12 March 2014

Ted Butler: Why Not Just Close the COMEX

This column tonight from Ted Butler at Butler Research set me back a bit. It would be like one of the most die hard economist Fed watchers, after forty years in the business, coming out and saying that the Fed has gone so far off the rails that we ought to just shut it down.

It is a subscription only site, and so I cannot do justice to his reasoning which was far more extensive and complete than what I excerpt here.

Rather than closing the COMEX, engaging in some substantial reform and bringing it back to its original purposes would be preferable. But in the current climate of financial corruption and regulatory weakness it is not practically achievable, at least not yet.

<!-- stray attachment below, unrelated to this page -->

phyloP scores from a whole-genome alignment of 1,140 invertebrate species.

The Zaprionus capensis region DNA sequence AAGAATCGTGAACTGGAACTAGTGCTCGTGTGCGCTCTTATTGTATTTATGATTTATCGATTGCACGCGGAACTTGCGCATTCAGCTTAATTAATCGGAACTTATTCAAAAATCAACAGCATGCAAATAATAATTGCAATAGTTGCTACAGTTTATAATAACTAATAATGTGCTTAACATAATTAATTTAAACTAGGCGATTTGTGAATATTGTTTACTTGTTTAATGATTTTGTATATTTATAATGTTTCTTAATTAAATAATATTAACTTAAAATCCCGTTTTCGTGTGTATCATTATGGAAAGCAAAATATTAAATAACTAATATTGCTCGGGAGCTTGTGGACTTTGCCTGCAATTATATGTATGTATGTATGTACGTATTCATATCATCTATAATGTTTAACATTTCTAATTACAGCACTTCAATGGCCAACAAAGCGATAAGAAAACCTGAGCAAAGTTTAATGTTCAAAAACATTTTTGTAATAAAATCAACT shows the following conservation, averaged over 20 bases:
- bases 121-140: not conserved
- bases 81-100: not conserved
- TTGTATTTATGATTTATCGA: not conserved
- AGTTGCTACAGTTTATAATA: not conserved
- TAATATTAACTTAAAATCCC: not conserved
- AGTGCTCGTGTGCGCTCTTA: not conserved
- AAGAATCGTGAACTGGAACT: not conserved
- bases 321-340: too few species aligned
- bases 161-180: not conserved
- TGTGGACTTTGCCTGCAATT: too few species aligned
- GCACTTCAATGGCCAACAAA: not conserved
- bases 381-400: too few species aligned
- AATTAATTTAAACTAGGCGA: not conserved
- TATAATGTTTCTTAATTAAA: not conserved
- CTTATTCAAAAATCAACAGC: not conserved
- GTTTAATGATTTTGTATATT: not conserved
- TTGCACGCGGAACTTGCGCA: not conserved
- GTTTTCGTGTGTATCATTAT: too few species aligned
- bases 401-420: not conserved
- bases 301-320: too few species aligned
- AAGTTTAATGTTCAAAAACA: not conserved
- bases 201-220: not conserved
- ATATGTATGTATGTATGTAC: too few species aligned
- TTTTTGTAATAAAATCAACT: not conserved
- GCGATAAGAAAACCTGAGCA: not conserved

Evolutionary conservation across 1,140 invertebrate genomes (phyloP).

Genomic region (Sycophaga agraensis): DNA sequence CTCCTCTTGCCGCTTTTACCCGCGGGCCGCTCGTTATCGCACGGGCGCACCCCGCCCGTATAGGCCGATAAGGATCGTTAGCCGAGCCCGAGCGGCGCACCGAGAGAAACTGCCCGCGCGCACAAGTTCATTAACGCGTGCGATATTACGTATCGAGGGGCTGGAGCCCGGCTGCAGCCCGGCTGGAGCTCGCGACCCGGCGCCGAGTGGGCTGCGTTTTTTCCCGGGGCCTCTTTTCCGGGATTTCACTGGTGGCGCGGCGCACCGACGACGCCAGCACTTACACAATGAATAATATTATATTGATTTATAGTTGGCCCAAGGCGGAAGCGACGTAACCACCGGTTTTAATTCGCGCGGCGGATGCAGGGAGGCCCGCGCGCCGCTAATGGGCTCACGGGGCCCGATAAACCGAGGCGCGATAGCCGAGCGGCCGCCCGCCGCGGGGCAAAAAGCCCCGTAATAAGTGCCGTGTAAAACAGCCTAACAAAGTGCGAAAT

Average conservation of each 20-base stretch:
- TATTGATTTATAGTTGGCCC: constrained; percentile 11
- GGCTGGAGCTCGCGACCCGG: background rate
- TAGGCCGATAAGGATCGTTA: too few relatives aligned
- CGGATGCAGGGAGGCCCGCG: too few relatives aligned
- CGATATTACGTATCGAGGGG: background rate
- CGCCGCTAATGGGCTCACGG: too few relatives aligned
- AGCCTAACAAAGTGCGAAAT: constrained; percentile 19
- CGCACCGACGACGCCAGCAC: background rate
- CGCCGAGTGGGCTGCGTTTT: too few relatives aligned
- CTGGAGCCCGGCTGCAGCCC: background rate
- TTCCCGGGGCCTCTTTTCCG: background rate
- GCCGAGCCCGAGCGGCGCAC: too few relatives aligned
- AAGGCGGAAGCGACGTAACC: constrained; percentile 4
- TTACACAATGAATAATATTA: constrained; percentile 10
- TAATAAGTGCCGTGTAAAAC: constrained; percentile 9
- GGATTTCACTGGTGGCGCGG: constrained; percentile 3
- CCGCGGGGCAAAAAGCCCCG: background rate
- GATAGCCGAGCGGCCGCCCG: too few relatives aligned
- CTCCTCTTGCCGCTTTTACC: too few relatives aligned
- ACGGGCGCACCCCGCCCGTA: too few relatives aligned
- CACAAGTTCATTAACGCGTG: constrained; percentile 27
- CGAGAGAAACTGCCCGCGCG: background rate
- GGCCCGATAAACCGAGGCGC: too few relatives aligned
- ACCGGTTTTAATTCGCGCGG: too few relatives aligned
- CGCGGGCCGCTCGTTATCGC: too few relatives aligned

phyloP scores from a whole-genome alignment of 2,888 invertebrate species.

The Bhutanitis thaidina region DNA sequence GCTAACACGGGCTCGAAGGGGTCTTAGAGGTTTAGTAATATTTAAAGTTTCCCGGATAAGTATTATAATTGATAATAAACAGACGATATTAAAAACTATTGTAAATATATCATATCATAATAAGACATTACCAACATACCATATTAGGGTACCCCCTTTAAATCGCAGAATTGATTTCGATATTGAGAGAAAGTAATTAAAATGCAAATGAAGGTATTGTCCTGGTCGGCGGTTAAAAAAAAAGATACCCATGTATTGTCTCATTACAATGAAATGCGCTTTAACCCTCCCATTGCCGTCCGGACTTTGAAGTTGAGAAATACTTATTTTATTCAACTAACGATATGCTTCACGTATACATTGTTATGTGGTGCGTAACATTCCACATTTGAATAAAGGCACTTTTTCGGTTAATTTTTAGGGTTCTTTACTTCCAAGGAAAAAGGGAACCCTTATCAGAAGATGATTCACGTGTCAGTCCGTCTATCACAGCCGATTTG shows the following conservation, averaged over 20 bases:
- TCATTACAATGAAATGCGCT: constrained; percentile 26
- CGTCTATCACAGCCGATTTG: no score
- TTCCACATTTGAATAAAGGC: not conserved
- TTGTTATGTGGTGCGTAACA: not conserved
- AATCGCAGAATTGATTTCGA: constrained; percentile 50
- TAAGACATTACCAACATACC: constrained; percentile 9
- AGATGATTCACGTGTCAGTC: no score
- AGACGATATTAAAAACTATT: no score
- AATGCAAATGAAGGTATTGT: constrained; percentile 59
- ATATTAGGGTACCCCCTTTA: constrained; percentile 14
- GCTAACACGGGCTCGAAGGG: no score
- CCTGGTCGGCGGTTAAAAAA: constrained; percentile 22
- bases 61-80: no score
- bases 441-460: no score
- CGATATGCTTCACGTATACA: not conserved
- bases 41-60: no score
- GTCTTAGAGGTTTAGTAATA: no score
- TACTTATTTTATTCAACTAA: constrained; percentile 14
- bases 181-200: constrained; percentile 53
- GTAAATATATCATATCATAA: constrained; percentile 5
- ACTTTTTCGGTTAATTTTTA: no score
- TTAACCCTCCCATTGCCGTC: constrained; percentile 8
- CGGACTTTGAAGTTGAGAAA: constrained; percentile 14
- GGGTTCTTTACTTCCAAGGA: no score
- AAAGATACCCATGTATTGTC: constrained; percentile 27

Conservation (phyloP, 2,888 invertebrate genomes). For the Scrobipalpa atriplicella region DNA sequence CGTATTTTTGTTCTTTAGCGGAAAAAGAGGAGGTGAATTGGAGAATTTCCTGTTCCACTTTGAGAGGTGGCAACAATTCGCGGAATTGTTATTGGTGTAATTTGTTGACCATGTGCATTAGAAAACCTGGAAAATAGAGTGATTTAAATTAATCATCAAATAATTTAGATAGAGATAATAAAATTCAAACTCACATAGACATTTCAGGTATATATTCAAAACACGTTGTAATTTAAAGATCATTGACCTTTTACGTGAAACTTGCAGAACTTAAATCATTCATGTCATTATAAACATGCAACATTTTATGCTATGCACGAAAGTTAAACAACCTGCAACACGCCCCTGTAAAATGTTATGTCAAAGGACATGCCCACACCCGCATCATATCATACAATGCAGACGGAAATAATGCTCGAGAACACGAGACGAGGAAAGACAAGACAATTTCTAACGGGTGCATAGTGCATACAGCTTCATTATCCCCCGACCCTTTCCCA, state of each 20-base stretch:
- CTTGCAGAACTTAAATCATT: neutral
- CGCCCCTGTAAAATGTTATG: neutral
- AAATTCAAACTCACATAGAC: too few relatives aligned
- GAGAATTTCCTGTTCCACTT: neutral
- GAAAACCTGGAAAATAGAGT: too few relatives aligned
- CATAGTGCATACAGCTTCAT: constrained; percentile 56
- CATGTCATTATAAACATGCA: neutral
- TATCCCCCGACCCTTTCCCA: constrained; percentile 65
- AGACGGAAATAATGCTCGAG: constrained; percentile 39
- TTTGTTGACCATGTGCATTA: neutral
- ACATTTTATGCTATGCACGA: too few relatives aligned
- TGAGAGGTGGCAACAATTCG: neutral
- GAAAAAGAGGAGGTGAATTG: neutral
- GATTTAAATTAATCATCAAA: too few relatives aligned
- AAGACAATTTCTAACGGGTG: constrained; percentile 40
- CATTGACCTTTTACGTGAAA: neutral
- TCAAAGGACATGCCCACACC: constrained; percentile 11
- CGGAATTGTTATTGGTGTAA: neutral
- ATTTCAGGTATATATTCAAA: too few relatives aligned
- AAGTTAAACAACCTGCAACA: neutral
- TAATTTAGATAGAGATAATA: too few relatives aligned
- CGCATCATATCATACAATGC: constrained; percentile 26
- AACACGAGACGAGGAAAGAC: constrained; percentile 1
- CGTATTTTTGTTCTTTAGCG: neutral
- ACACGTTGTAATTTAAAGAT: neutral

Here is just a snippet of what Ted had to say.
"Not to be delusional, I have little expectation that the COMEX will be closed; but I think the idea has merit and should be considered. In fact, the vast majority of market participants and society as a whole would benefit from a closing of the COMEX for the simple reason that all the commodities traded there have been manipulated in price. The simplest way of ending these manipulations is to shut down the mechanism of manipulation...

Since it can be demonstrated and proven thru CFTC data that prices are set on the COMEX with no input from the real world producers or consumers, society as a whole would benefit if the COMEX didn’t exist. This is a private club that has no legitimacy in dictating to the world what prices should be.

The COMEX has undermined and replaced the free market law of supply and demand with a phony price-setting mechanism never intended when Congress authorized regulated futures trading. The COMEX is not functioning as intended and it’s hard to see what might change that. As such, it should be shut down."